Finally, we will market to institutions (libraries and schools), for both preservation and access purposes. This may involve offering larger models to support large-format books, and possibly pre-assembled scanning kiosks in which hardware and software are bundled together in a tested configuration.


We are looking for seed funding. The BookLiberator should become self-sustaining after the first manufacturing run, but we need to devote full-time attention to the project for about six to eight months leading up to that.

  1 full-time staff for six months: $60,000 (gross)
  (for manufacturing oversight,
  financial and operational
  management, marketing,
  collecting feedback and
  facilitating continued
  improvement of the design)

  Prototyping expenses:             $10,000
  (parts, shop space)

  Marketing:                         $5,000
  (promotion, placement,
  feedback gathering,
  community building and

  Seed manufacturing run:           $25,000

  Software development:             $50,000
  (partly contracted,
  partly done by the
  full-time staffer)

 Total:     $150,000


A single BookLiberator can be sold at a price comparable to what one would spend on a typical e-book reader or cell phone:

  Single BookLiberator without cameras: $125 – $150
  Single BookLiberator with cameras:    $300 – $350

That estimate is based on our current prototype costs plus the costs of running an online store:

  Parts:                 $80 – $100  per kit
  Shipping to warehouse:  $4 – $8    per kit (in bulk)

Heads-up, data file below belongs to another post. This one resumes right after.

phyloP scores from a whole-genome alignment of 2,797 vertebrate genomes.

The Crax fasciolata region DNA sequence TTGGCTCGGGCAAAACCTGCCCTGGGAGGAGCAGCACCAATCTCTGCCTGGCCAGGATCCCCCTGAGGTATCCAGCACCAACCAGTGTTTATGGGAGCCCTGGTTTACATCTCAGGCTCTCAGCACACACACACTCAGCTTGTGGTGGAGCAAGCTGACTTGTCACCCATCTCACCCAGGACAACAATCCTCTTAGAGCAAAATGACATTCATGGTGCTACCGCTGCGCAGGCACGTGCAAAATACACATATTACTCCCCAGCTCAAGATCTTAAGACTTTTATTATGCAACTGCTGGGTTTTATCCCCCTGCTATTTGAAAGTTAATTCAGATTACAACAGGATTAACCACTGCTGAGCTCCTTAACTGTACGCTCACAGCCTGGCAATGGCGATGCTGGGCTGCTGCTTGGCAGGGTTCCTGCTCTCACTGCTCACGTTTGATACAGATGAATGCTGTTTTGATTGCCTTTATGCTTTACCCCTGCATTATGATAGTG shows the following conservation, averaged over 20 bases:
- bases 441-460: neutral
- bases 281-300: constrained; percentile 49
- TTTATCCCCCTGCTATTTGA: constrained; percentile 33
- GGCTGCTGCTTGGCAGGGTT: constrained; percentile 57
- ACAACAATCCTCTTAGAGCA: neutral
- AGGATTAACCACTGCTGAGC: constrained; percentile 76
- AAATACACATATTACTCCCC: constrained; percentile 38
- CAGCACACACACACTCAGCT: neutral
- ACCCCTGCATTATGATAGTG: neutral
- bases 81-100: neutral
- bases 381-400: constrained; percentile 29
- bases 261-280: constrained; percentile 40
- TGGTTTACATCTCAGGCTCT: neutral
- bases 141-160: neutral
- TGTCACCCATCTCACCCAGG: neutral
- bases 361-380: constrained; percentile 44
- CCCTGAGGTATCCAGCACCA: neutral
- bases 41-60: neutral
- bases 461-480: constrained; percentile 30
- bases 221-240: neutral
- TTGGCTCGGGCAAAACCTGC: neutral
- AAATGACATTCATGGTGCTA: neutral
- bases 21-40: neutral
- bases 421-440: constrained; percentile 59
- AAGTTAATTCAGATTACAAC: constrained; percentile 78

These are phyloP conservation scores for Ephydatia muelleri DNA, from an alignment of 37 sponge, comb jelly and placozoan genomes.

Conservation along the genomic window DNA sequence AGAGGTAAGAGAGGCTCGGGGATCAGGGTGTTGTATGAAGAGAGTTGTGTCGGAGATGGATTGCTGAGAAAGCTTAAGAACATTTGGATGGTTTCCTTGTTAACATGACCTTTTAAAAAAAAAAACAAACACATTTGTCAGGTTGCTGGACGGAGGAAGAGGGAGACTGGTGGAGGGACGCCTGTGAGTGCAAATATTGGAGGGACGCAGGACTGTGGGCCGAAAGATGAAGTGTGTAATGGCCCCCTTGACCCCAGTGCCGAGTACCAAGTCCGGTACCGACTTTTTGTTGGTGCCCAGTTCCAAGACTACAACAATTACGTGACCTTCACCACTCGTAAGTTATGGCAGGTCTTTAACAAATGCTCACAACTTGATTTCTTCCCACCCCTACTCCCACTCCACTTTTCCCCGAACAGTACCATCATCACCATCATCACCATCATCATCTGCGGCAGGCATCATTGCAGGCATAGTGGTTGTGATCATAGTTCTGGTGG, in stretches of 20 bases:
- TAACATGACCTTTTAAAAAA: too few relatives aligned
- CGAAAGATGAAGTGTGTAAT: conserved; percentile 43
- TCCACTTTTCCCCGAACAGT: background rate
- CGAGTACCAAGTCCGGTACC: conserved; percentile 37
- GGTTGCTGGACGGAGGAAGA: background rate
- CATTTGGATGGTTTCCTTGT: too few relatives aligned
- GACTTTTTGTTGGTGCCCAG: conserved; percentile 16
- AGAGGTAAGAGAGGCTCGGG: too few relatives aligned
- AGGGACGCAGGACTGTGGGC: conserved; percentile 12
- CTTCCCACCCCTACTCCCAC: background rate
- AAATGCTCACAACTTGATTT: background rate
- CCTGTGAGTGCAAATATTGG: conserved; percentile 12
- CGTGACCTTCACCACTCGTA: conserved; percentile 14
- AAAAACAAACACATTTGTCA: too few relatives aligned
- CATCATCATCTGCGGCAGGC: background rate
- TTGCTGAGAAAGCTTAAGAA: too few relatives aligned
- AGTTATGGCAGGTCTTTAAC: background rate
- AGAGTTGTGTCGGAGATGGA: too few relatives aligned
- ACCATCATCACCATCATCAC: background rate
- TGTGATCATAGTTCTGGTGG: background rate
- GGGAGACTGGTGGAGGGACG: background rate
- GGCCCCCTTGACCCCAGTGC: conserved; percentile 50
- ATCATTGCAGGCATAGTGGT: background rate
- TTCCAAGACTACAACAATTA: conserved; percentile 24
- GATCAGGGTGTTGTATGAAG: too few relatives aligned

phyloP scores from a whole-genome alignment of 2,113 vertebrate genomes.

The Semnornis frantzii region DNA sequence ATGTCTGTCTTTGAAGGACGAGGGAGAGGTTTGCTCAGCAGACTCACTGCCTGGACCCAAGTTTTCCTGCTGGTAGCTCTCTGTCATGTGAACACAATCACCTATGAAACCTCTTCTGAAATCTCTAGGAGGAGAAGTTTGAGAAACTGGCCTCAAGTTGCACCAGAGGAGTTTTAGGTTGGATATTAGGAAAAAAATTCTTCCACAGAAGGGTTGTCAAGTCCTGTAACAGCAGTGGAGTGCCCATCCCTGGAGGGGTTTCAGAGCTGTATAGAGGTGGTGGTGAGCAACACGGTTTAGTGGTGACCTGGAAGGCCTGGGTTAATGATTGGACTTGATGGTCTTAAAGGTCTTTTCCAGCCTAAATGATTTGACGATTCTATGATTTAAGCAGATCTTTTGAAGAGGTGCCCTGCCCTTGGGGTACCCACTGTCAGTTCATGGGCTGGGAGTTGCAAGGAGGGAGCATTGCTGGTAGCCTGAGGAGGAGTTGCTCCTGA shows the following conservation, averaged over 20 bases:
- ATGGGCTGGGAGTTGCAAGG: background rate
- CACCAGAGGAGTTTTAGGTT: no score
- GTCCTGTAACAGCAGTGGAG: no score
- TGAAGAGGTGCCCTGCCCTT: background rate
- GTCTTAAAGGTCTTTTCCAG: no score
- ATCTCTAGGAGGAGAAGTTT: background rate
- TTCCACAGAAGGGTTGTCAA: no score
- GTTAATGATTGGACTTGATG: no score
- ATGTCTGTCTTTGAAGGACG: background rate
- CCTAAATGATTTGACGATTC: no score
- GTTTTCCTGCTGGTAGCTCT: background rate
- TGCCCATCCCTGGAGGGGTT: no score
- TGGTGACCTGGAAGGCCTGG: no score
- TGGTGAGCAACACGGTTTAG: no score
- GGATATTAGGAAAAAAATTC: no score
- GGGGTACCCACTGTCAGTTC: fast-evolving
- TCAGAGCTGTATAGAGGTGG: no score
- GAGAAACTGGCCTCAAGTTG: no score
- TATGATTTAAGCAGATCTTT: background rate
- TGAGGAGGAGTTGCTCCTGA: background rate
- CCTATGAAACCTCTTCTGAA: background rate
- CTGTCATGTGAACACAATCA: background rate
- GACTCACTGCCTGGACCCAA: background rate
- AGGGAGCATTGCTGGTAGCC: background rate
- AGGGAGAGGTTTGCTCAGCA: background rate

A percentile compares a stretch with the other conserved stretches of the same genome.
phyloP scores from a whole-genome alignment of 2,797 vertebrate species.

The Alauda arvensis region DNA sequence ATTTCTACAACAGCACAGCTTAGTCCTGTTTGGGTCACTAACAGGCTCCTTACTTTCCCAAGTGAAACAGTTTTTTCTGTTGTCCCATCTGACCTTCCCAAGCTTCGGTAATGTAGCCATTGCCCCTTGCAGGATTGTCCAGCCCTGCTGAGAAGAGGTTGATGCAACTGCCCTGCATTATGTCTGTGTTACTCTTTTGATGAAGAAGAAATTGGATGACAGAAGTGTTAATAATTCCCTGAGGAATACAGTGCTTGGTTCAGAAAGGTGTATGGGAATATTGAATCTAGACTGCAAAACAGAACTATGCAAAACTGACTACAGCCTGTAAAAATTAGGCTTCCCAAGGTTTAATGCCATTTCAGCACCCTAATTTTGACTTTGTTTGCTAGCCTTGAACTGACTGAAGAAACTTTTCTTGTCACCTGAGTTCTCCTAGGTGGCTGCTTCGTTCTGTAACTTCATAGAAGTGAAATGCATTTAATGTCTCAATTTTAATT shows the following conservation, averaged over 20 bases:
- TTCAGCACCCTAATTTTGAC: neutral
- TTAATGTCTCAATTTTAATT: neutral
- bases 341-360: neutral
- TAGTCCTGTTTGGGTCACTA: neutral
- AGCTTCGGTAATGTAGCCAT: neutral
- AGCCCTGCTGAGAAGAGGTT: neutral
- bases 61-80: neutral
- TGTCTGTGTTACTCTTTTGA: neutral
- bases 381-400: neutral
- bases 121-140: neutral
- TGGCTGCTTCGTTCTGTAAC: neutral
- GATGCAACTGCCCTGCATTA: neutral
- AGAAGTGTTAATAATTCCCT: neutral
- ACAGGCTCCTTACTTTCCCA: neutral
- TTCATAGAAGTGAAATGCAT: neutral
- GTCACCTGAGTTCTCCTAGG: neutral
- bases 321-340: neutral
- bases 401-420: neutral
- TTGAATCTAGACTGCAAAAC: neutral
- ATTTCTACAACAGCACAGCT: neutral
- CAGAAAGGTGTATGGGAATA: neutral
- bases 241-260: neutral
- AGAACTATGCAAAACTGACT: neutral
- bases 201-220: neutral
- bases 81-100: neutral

Shipping to customer:  $15         per kit (varies with location)

 Online store operation: $200 / month (approximate)

As most people already have digital cameras with standardized mount points, they will probably choose the cheaper option. But some customers will prefer the convenience of purchasing a BookLiberator with two already-tested cameras, and we may offer different with-camera options with varying levels of camera quality.

The parts costs are based on supporting books up to 30cm tall — the high end of the range for personal libraries. We surveyed 6.7 million books [3], and found that 30cm is sufficient for most books:

As the BookLiberator becomes more popular, we may add models that support large-format books, and make improvements to the software to support the layouts found in art books, which tend to be larger than text-only books.


Most of the project is parallelizable: for example, all the software development can happen completely independently of hardware manufacturing and fulfillment. Based on the turnaround times we’ve experienced with the current prototype manufacturers, we believe we can have the design finalized within three months, and the first production run completed and orderable within three to five months after that.

Comparison With Similar Efforts

Current commercial book digitizers start around $10,000.00 dollars (US) and can go into the hundreds of thousands of dollars [4]. They are generally marketed toward customers doing mass digitization, such as libraries. The closest thing to a personal scanner currently on the market is the Atiz BookDrive Mini [5], which starts at $6000.00 and is marketed at “libraries and institutions”.